But lo! There in the southern sky… could it be a break in the clouds? As I approached the penultimate control in Arnprior, I spied a distant patch of light. At last, I thought, maybe the last leg will be dry. I eased into the Tim Hortons, reacquainted the nether regions with the white cream, and had a great meal knowing there were only 53km to the finish and I would easily make it there on time and on familiar roads.
With about 40 km to go, the grey skies turned to night skies. I was still playing tag with the downpours but even they now gave way as I turned onto Diamondview Road on my way to Carp. I was able to pick up a bit of speed and began to understand how randonneurs can keep going for amazing distances. For me, it comes down to making sure I eat a solid meal at the controls and then continue to graze and drink as I ride.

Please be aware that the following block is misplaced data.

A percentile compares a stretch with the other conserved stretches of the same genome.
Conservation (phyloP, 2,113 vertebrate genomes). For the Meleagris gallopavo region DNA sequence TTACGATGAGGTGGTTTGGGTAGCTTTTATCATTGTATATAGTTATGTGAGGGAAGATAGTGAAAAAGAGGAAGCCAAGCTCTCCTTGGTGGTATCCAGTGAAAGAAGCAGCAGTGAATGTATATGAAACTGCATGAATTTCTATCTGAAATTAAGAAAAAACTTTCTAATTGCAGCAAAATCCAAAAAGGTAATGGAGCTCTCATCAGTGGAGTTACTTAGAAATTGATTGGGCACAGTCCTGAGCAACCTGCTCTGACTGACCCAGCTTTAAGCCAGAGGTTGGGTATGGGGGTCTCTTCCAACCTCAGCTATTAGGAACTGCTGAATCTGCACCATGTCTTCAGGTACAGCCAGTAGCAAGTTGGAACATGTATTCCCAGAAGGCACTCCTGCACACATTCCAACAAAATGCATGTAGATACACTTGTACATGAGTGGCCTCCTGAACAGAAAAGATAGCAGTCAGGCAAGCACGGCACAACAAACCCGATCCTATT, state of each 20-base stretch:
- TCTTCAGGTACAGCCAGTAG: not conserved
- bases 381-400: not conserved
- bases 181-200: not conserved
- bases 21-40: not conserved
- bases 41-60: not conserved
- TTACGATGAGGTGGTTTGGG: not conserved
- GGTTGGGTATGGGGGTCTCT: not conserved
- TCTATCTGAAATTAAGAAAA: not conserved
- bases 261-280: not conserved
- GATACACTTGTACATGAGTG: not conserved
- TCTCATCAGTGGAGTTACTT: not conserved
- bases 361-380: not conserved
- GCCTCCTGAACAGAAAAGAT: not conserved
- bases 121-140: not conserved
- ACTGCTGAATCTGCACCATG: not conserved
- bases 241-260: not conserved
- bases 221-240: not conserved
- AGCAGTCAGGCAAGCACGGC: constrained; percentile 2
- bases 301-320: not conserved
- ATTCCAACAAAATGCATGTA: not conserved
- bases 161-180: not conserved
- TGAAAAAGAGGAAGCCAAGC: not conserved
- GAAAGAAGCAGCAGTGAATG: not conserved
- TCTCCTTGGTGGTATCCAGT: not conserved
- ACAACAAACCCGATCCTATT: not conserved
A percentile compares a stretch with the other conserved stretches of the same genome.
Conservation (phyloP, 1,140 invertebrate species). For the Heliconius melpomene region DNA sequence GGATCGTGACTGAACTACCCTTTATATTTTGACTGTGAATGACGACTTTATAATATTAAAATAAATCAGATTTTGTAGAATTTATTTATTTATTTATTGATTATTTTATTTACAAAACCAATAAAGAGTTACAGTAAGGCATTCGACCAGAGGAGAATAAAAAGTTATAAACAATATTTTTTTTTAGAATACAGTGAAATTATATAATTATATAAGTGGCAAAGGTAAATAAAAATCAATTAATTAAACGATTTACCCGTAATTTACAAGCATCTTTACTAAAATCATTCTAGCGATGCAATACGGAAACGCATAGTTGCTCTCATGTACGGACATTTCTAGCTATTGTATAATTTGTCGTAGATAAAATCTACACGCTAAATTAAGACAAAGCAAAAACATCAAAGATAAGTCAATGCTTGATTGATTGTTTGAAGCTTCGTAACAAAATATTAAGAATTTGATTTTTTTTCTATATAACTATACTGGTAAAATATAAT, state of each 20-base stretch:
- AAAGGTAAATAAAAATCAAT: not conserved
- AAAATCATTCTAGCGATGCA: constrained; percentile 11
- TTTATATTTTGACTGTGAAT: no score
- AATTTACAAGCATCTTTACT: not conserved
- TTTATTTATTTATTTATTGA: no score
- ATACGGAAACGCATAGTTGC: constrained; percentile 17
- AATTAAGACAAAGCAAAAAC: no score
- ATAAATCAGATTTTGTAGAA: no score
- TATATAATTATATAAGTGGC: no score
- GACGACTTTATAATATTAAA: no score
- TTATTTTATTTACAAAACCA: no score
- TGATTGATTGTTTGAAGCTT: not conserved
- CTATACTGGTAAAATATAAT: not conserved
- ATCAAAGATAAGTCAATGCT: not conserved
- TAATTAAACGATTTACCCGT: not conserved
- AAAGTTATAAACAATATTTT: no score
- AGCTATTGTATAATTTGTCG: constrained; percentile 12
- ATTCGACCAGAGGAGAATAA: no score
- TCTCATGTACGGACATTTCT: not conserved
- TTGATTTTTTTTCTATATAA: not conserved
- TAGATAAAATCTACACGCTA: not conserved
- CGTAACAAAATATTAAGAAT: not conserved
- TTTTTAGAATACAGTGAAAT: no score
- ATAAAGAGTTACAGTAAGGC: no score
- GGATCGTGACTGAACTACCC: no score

As the end came into view, I was struck by how much I had learned about me, my bike, and managing a ride. I pulled into the finish at the Park and Ride at 21:14 for a total time of 17 hours and 14 minutes. And the crazy thing about it was I felt I could do even more if I had a hot meal and didn’t linger too long.
I will do the Animalathon 300 again. It is challenging for this here non-climber. And now that I’ve done it in the rain, I feel I can cope with any wet ride. Oh, and now those 200 km brevets look like pretty simple little rides!